One of the key participants (or “character”) in this story is the Tri-Town Teachers Credit Union. Our internet marketing strategy was described in an earlier post. Over the last 6-7 months the key marketing activity has been a weekly e-mail program. During this period 28 e-mail letters were sent to an average of 834 recipients.We tried to focus each e-mail letter on one topic.
The strategic objectives of the program are to:
- Demonstrate that the credit union was competitive with most banks for being the members’ primary financial institution by making them aware of the wide range of services and financial products offered.
- Increase member use of the many services such as loans, credit & debit cards, and share accounts (checking).
- Increase overall Tri-Town Teachers Credit Union membership.
- Be the agent that brings readers to the other key components of the internet marketing strategy, namely the Facebook page and the blog, Tri-Town Apple.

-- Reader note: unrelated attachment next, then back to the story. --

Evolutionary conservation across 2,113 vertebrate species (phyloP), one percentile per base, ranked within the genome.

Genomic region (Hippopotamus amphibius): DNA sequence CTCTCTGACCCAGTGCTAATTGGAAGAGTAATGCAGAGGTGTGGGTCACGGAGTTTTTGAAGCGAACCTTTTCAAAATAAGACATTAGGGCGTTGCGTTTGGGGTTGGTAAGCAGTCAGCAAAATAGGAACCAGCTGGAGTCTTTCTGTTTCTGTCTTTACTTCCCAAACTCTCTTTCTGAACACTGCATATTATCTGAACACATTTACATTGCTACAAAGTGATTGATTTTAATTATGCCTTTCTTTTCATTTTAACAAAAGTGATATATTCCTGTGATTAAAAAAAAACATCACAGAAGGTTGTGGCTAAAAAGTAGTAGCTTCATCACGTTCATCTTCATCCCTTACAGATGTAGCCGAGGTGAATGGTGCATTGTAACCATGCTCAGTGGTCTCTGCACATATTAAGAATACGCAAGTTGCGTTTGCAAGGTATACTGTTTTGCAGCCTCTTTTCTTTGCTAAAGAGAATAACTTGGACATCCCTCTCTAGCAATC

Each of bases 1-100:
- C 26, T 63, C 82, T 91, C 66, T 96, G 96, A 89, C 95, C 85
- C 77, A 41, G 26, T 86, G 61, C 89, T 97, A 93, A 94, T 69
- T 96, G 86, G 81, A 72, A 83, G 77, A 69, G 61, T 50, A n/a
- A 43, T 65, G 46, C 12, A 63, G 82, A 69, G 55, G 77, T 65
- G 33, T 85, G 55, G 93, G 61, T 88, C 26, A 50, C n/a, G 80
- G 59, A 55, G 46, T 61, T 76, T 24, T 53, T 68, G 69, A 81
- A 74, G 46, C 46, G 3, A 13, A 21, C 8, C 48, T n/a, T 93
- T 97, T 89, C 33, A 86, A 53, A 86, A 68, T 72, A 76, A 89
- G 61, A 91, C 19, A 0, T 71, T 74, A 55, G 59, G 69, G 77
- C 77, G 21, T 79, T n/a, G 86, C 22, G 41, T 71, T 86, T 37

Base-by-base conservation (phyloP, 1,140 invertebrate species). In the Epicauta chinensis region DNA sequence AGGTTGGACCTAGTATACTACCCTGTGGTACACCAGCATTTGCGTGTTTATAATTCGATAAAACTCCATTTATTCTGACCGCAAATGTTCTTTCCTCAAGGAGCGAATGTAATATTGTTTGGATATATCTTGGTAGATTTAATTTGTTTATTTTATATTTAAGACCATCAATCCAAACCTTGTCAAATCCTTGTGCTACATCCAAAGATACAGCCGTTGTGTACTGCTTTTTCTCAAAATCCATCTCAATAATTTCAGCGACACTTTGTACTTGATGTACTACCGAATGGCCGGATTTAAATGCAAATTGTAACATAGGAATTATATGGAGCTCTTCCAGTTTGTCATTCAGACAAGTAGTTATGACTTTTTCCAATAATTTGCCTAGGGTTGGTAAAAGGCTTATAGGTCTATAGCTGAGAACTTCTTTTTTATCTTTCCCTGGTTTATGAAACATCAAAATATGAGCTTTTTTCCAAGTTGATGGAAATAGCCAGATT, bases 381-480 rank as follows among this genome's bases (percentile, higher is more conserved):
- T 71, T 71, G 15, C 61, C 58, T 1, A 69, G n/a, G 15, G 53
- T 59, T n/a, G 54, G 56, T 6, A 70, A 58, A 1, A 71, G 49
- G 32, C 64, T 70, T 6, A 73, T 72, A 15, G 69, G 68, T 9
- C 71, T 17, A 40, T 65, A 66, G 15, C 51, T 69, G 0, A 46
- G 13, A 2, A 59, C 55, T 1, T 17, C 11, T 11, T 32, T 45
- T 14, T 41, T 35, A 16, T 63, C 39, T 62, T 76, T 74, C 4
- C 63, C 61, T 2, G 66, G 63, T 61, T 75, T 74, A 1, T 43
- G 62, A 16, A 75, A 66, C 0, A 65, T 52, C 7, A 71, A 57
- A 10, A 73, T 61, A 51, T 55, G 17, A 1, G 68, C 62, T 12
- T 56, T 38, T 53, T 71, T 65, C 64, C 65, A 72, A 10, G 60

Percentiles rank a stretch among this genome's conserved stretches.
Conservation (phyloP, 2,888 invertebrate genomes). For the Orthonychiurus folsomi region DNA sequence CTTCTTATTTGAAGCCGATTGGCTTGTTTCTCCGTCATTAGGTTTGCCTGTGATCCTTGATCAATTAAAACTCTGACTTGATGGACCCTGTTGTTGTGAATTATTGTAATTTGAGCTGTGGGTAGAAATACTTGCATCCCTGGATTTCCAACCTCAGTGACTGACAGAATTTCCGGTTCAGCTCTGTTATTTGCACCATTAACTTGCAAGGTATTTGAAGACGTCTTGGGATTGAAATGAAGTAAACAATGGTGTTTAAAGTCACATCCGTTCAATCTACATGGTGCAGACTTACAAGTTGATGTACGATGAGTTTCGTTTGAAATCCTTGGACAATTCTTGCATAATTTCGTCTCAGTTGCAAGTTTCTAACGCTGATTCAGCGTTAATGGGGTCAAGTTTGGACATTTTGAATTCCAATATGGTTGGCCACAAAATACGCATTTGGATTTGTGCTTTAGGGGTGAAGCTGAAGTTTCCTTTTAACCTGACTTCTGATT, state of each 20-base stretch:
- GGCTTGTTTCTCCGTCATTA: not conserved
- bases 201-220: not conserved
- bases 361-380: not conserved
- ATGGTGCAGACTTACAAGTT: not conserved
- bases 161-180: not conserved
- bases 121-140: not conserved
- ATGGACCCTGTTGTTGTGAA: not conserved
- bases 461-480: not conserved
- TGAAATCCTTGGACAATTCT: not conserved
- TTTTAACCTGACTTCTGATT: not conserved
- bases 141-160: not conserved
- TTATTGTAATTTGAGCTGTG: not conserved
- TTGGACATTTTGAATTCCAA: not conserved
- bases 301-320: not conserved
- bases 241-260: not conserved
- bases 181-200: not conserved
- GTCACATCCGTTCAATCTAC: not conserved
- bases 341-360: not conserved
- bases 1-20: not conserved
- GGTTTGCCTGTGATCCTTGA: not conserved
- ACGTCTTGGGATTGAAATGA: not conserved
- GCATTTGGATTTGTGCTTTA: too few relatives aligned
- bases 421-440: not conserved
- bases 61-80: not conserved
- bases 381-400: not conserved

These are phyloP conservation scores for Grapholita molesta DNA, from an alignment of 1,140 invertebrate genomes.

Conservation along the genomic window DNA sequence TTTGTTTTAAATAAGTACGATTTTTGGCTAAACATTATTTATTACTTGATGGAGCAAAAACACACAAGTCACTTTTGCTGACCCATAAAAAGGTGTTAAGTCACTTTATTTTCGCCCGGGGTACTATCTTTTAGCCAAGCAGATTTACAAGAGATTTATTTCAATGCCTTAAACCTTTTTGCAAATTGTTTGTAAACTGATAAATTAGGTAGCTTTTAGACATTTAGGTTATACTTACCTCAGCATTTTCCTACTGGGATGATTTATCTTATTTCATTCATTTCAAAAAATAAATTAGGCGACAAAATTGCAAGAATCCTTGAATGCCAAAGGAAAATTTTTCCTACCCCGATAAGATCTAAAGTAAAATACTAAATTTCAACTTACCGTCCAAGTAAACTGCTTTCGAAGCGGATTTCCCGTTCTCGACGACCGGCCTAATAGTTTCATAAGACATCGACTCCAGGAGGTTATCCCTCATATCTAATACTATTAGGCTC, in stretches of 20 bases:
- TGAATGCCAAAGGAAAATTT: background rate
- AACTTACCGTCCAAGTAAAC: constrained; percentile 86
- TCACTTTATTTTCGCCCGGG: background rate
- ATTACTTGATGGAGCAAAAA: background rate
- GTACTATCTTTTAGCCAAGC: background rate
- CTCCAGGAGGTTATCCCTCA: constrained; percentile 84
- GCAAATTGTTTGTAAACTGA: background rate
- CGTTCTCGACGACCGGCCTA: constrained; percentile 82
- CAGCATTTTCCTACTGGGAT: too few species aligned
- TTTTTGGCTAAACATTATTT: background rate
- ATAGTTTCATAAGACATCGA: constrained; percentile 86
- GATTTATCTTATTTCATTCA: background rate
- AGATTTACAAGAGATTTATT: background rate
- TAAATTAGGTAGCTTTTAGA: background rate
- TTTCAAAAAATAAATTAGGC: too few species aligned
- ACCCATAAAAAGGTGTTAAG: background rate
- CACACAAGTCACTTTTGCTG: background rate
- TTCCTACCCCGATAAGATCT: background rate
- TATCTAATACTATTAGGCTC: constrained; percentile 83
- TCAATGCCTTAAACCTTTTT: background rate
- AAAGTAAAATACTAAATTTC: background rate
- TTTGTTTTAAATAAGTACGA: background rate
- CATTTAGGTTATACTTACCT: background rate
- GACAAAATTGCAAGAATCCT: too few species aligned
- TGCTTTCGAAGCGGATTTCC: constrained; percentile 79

Time to Pause & Assess
As we reached the end of June, we realized two important factors.
- We had essentially covered all the significant topics.
- Many of the members would be taking vacation over the summer and thus our audience would be reduced.
These factors led us to the conclusion that July/August would be a good time to pause the program take a measure of how effective it was and what should be changed, if anything.
We’re looking at the program’s effectiveness from three perspectives.
- How was the program itself received?
- How are the key metrics for the credit union performance tracking?
- How well is it doing in bringing interest to the Facebook page and the blog?
Our “open” results and “click-through” rate did not “blow the doors off”, but they were respectable. We compared ourselves to “Membership Groups” and we exceeded the averages for both opens and clicks. Overall we’re happy with reception this program had during this first six months.